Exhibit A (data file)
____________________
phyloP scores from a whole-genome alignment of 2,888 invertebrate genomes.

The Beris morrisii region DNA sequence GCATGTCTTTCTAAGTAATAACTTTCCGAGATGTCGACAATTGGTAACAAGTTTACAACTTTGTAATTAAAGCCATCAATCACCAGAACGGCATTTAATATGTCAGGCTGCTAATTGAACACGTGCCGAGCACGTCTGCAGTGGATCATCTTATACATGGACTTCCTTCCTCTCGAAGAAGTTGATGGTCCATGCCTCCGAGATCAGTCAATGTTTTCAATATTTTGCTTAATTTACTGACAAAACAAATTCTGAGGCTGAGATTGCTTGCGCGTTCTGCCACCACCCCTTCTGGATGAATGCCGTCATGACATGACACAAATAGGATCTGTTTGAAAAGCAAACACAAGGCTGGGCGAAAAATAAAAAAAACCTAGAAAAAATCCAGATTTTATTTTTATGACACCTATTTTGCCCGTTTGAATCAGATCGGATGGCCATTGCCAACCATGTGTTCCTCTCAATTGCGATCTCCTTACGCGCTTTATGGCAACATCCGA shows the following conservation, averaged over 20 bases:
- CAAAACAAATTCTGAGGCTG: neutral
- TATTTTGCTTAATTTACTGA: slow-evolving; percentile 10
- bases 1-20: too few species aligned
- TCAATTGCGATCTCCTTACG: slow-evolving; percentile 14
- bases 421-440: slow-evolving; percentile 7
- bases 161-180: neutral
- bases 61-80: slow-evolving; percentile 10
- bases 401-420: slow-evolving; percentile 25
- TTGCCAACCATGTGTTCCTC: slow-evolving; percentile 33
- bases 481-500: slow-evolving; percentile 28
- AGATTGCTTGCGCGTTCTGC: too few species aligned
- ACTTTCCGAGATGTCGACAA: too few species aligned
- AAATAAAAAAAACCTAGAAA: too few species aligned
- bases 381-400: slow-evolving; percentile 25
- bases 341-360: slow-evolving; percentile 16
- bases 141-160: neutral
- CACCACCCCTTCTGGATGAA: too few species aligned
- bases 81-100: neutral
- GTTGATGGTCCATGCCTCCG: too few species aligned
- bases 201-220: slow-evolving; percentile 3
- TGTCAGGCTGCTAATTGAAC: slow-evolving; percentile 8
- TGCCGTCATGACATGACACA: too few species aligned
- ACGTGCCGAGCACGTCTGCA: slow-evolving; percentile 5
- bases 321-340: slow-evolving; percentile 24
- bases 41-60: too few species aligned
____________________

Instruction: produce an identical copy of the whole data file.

phyloP scores from a whole-genome alignment of 2,888 invertebrate genomes.

The Beris morrisii region DNA sequence GCATGTCTTTCTAAGTAATAACTTTCCGAGATGTCGACAATTGGTAACAAGTTTACAACTTTGTAATTAAAGCCATCAATCACCAGAACGGCATTTAATATGTCAGGCTGCTAATTGAACACGTGCCGAGCACGTCTGCAGTGGATCATCTTATACATGGACTTCCTTCCTCTCGAAGAAGTTGATGGTCCATGCCTCCGAGATCAGTCAATGTTTTCAATATTTTGCTTAATTTACTGACAAAACAAATTCTGAGGCTGAGATTGCTTGCGCGTTCTGCCACCACCCCTTCTGGATGAATGCCGTCATGACATGACACAAATAGGATCTGTTTGAAAAGCAAACACAAGGCTGGGCGAAAAATAAAAAAAACCTAGAAAAAATCCAGATTTTATTTTTATGACACCTATTTTGCCCGTTTGAATCAGATCGGATGGCCATTGCCAACCATGTGTTCCTCTCAATTGCGATCTCCTTACGCGCTTTATGGCAACATCCGA shows the following conservation, averaged over 20 bases:
- CAAAACAAATTCTGAGGCTG: neutral
- TATTTTGCTTAATTTACTGA: slow-evolving; percentile 10
- bases 1-20: too few species aligned
- TCAATTGCGATCTCCTTACG: slow-evolving; percentile 14
- bases 421-440: slow-evolving; percentile 7
- bases 161-180: neutral
- bases 61-80: slow-evolving; percentile 10
- bases 401-420: slow-evolving; percentile 25
- TTGCCAACCATGTGTTCCTC: slow-evolving; percentile 33
- bases 481-500: slow-evolving; percentile 28
- AGATTGCTTGCGCGTTCTGC: too few species aligned
- ACTTTCCGAGATGTCGACAA: too few species aligned
- AAATAAAAAAAACCTAGAAA: too few species aligned
- bases 381-400: slow-evolving; percentile 25
- bases 341-360: slow-evolving; percentile 16
- bases 141-160: neutral
- CACCACCCCTTCTGGATGAA: too few species aligned
- bases 81-100: neutral
- GTTGATGGTCCATGCCTCCG: too few species aligned
- bases 201-220: slow-evolving; percentile 3
- TGTCAGGCTGCTAATTGAAC: slow-evolving; percentile 8
- TGCCGTCATGACATGACACA: too few species aligned
- ACGTGCCGAGCACGTCTGCA: slow-evolving; percentile 5
- bases 321-340: slow-evolving; percentile 24
- bases 41-60: too few species aligned